Probably the most important misconception to overcome is that the most qualified individual always gets the job. The reality is that the job seeker with the best combination of job skills, inherent qualifications and best personality fit with the interviewer and company is the one who will be offered the job. Employers want someone who will do the job well, certainly, but also the employee who fits in well with the rest of the team and has the right temperament for the specific job requirements.
Try not to get discouraged, and keep in mind the old adage that you should spend as much time looking for work as you would if you were actively working. If you need help then don’t be afraid to seek out help from a resume writer. Just try not to jump at the first offer you get without looking it over carefully, so you don’t shortchange yourself.
Every year experts in their respective fields talk to employers, look at statistics and then take their best guess about what will happen in the job market. Of course 2011 is no different. People want to know if there will be more college graduates hired, will salaries go up or go down and is there a chance employees will see an increase in their performance reviews?
According to available information the job market has begun to look up and there are hopeful signs everywhere. Unemployment rates have held steady at around 10 percent, so it’s good to see some kind of recovery start to take shape.
Recent College Graduate Outlook
The good news is that recent college graduates may have better luck finding jobs. The National Association of Colleges and Employers released their Job Outlook 2011 Fall Preview survey and employers expect to hire at least 13.5 percent more new college graduates from the 2011 graduating class compared to 2010 college graduates. Of the participating employers, nearly half of them expected to increase hiring, where about 40 percent expected to maintain the same level of new college hires.
However, some college degrees still pay more than others. Particularly those college students with engineering degrees still have the highest level of being hired out of college. In fact, all engineering degrees are expected to see growth.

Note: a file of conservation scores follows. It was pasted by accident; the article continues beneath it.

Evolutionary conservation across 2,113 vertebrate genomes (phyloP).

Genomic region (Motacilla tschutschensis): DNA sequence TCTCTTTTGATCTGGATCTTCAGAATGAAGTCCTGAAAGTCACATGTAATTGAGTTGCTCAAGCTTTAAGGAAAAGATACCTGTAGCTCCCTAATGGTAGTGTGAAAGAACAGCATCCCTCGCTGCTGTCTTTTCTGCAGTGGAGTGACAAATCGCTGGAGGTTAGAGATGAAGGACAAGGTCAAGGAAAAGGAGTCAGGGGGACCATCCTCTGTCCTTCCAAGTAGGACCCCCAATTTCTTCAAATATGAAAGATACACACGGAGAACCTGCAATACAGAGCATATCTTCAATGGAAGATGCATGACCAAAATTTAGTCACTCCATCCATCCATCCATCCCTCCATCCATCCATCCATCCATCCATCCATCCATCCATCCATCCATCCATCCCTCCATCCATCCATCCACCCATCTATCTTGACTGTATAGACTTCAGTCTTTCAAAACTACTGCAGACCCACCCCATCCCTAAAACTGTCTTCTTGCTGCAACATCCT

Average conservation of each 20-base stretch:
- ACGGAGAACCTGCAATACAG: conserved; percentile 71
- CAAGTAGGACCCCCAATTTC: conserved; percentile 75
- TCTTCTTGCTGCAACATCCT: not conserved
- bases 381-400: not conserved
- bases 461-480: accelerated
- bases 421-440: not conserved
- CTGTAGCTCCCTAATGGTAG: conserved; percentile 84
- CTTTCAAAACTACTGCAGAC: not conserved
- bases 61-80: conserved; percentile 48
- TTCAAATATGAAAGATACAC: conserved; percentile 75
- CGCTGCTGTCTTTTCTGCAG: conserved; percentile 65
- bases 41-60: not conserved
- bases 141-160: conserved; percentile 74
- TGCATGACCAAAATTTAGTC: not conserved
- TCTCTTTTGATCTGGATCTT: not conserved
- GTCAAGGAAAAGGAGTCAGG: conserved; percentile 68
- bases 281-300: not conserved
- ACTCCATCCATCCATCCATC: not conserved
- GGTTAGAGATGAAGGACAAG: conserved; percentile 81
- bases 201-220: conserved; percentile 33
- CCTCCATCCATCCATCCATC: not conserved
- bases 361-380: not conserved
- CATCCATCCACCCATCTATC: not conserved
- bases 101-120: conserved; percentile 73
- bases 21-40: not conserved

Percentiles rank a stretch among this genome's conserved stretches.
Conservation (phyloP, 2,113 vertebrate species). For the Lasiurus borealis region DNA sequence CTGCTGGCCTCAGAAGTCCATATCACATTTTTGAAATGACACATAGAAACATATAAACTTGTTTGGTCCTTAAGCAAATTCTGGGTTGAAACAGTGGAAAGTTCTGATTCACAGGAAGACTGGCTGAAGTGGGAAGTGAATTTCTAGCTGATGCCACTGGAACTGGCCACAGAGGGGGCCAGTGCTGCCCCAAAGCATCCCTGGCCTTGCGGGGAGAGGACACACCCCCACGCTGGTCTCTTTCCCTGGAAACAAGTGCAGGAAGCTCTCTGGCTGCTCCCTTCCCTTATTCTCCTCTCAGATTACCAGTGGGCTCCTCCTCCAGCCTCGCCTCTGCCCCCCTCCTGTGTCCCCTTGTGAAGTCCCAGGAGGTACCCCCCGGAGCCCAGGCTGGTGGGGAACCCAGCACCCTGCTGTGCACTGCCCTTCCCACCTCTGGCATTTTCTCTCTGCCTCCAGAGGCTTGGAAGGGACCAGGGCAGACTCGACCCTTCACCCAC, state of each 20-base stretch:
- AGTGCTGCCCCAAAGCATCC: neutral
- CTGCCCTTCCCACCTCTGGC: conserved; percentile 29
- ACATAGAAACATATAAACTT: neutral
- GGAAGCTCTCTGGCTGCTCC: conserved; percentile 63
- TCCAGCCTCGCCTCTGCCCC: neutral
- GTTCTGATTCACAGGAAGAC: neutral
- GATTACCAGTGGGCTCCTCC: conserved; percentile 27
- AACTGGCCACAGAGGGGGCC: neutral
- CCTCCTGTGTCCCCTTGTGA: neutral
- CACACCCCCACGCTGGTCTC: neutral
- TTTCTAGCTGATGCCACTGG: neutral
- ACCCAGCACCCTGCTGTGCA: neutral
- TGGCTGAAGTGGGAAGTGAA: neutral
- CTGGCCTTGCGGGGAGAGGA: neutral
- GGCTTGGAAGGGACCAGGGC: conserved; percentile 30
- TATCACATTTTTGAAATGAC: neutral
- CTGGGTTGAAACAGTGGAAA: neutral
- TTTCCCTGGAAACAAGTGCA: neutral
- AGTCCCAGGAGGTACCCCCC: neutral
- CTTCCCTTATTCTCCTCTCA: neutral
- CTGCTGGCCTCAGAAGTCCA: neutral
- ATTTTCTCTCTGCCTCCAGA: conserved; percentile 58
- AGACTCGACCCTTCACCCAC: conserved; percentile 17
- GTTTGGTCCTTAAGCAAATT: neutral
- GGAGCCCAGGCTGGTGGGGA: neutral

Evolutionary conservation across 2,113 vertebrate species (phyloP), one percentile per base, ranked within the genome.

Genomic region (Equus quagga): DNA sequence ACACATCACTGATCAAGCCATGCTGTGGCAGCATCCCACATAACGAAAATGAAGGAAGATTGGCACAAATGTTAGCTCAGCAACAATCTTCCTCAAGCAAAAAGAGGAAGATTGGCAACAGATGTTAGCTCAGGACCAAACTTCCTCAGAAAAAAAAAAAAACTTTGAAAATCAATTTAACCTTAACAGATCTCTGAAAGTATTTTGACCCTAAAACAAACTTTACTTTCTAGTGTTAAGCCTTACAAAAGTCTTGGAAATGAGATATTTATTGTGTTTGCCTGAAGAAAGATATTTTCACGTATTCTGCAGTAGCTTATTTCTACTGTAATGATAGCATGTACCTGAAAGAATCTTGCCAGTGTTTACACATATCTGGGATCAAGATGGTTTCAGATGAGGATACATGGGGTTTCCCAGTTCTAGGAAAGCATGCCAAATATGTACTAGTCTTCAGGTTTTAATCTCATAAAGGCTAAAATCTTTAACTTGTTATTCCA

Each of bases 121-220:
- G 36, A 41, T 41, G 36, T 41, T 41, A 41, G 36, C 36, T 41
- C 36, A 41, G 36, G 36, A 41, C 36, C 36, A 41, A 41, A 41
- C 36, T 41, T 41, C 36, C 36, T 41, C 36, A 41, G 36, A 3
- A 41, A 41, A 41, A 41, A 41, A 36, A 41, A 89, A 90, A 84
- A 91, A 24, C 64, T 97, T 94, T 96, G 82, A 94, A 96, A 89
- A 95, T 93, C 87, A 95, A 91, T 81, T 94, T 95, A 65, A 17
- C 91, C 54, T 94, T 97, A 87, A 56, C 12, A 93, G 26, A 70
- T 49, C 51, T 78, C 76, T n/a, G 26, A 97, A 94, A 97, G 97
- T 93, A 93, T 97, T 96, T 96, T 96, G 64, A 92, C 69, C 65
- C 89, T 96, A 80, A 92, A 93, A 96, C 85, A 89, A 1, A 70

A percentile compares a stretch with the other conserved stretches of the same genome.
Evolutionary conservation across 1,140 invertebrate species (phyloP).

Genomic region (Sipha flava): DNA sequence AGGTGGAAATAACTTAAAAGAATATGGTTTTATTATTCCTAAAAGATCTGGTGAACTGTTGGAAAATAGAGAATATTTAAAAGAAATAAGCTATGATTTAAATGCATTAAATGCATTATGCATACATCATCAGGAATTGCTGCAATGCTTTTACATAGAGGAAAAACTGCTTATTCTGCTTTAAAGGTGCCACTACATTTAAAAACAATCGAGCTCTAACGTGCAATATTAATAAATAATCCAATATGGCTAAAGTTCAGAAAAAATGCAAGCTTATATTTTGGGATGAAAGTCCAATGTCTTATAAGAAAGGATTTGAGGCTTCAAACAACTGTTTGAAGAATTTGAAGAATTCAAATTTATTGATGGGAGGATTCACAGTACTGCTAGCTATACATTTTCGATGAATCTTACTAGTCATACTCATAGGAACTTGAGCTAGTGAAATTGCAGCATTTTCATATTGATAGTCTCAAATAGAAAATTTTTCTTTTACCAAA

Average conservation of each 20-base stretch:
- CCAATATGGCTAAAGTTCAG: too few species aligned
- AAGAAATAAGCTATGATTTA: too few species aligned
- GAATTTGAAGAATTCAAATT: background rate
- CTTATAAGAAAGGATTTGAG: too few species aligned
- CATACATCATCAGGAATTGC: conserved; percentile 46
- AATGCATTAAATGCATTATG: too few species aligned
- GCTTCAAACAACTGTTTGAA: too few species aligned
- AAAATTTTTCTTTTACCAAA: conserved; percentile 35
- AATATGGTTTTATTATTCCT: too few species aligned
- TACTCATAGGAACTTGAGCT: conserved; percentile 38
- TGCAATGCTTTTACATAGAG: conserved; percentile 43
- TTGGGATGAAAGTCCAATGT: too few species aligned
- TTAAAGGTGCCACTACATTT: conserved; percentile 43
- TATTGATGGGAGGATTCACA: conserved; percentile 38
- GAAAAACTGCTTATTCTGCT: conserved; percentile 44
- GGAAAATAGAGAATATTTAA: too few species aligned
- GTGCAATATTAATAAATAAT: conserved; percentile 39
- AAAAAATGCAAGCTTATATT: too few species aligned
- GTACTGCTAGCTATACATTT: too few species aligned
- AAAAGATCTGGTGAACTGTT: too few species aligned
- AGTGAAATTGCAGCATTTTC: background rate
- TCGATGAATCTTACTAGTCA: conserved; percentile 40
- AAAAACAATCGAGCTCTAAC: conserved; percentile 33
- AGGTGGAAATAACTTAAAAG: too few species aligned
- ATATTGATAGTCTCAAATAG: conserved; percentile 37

Salary Projections and Increased Salaries
For those that are not recent college grads, but still want to know their job prospects and salary projections for 2011, there is a small flicker of sunlight on the horizon. Projected salary increases for 2010 were thought to be around 2 to 3 percent and the outlook for 2011 is a little bit better. The projections for 2011 are that employers will be able to raise their budgets enough to work with a 3 percent increase in salary according to Plan Sponsor.
That does not mean that each and every employee and job seeker will receive a 3 percent salary increase just because their employer’s budget increased, so don’t go in expecting the increase to hit suddenly. Annual salary increases usually work by creating a pool of cash, which is set aside for each independent department, so that it is the equivalent of 3 percent of that department’s salaries. The pool of money is then divided between employees based on seniority and role within the company.
So as experts begin to predict growth for the 2011 job market there creates good news for soon to graduate college students and those who are still looking for work. Things are looking up but it still might take some time to fully recover. Rome wasn’t built in a day and your financial security and job prospects won’t be either. Keep your ear to the grindstone and start pounding out connections because you never know when that dream job will be right around the corner.